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UPS Made In China 2.0 Report Reveals Successful Strategies To Guide Chinese Export Manufacturers Through Transformation

• UPS launches service improvements in Beijing, Shanghai and Tianjin to support Chinese exporters’ expansion to global markets

• China’s export manufacturing sector and economy face growing headwinds since 2014

• Export manufacturers learn from Made in China 2.0™ Leaders, who have experienced significant improved business performance

Shanghai, China – WEBWIRE

UPS® (NYSE:UPS) announced today the release of the 2016 Made in China 2.0™ also known as the MiC 2.0™ Report, which provides a clear way forward for China’s manufacturing sector as it faces growing headwinds. In order to remain competitive amidst China’s economic transformation, Chinese export manufacturers can learn from MiC 2.0™ Leaders who have implemented successful strategies to achieve better business performance and growth.

According to the MiC 2.0 report, export manufacturers are more pessimistic than before, with 29% of the companies saying the economy is worse than in 2014, up from 16%.  Chinese export manufacturers are facing challenges on both demand and supply: two of the most commonly-cited challenges are increasing competition from Chinese companies (39%) and decreasing demand from Chinese customers (37%).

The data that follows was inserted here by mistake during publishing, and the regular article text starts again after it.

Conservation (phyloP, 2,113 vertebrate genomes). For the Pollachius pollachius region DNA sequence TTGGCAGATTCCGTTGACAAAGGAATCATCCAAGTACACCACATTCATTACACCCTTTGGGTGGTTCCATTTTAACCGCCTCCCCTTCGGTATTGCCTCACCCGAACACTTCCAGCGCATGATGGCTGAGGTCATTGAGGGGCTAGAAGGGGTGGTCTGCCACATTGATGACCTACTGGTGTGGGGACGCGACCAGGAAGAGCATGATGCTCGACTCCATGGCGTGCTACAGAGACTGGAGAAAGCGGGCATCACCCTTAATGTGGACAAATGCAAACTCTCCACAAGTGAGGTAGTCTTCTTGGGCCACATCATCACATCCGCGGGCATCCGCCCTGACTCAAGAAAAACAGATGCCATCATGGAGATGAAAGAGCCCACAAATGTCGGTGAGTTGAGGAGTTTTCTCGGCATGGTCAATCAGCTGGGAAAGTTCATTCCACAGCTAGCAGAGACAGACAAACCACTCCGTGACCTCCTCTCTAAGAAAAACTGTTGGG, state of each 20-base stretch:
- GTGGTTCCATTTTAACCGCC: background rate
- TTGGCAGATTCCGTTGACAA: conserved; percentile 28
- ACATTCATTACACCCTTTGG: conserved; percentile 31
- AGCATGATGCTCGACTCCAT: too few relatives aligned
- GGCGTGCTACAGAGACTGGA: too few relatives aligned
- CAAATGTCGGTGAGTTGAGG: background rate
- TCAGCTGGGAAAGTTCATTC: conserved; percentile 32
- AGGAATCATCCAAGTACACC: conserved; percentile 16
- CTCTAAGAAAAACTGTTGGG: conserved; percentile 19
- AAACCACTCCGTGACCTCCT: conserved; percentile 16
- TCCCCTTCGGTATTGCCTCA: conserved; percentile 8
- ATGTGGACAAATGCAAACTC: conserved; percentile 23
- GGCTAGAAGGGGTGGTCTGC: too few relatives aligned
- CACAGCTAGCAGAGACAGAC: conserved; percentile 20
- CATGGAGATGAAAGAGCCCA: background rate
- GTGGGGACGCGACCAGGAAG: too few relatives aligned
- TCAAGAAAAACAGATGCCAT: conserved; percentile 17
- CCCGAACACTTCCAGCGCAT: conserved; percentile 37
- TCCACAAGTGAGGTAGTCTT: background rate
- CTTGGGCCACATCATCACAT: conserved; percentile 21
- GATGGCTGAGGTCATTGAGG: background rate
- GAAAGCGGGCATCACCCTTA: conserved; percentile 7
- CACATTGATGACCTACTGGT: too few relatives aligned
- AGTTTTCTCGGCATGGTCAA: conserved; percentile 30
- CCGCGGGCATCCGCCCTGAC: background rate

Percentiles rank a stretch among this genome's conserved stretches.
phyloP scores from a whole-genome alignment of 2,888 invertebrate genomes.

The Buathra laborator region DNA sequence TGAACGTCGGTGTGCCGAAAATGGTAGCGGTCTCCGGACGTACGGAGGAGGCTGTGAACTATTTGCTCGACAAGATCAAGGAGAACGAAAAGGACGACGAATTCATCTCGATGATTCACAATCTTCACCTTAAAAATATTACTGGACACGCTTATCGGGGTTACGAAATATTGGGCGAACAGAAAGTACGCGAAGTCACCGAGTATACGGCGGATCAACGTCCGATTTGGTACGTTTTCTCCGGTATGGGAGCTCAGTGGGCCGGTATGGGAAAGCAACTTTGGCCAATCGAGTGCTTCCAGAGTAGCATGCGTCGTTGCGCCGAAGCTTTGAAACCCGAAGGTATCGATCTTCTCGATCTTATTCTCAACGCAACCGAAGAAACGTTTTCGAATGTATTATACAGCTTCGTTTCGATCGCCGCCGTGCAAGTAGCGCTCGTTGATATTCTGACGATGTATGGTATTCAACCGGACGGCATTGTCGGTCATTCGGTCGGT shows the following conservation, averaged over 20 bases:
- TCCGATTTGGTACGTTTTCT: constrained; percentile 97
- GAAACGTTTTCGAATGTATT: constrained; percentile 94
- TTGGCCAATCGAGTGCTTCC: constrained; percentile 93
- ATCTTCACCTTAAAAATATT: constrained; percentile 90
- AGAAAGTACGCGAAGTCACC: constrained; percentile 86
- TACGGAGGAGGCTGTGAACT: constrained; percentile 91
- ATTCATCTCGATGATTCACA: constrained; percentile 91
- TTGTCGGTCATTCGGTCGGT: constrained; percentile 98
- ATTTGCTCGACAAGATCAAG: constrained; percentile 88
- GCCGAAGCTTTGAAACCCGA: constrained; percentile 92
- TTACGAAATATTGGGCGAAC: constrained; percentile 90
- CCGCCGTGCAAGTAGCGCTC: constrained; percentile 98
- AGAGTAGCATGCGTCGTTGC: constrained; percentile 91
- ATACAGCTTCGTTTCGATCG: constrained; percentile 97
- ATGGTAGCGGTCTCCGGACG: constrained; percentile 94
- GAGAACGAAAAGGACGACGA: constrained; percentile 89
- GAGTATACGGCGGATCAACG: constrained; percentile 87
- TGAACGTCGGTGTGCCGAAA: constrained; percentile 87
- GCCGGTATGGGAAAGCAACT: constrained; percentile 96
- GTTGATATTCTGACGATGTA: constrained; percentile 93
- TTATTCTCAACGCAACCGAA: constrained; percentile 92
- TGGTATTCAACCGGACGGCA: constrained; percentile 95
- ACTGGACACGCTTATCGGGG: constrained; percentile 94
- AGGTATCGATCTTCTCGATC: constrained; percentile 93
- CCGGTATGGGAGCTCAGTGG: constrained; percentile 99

“Against a backdrop of intensifying pressures in China, it is clearer now than before that the future survival and success of export manufacturers would depend on their willingness to make changes to the way they do business,” said Richard Loi, President of UPS China. “Offering a lower price is not the optimal solution to remain competitive. Higher quality products (83%), showing an understanding of the customers’ business (82%) and offering a faster and more efficient supply chain (82%) are the top reasons for customers to switch suppliers. This indicates a need to shift from low-prices to offering higher quality products and providing value-add by building closer partnership with customers.” 

“The pillar industries that used to support China’s economy have been losing vitality for a long time, and there is an urgent need for new industries to drive the next round of economic growth,” said Professor Huang Yiping of Peking University’s National School of Development. “But the majority of export manufacturers have yet to take the first step toward industry upgrading. What can be done to convert the successful experiences of leading companies into practical guidelines for tens of thousands of other companies in China? This is precisely the question this year’s Made in China 2.0 report aims to tackle.”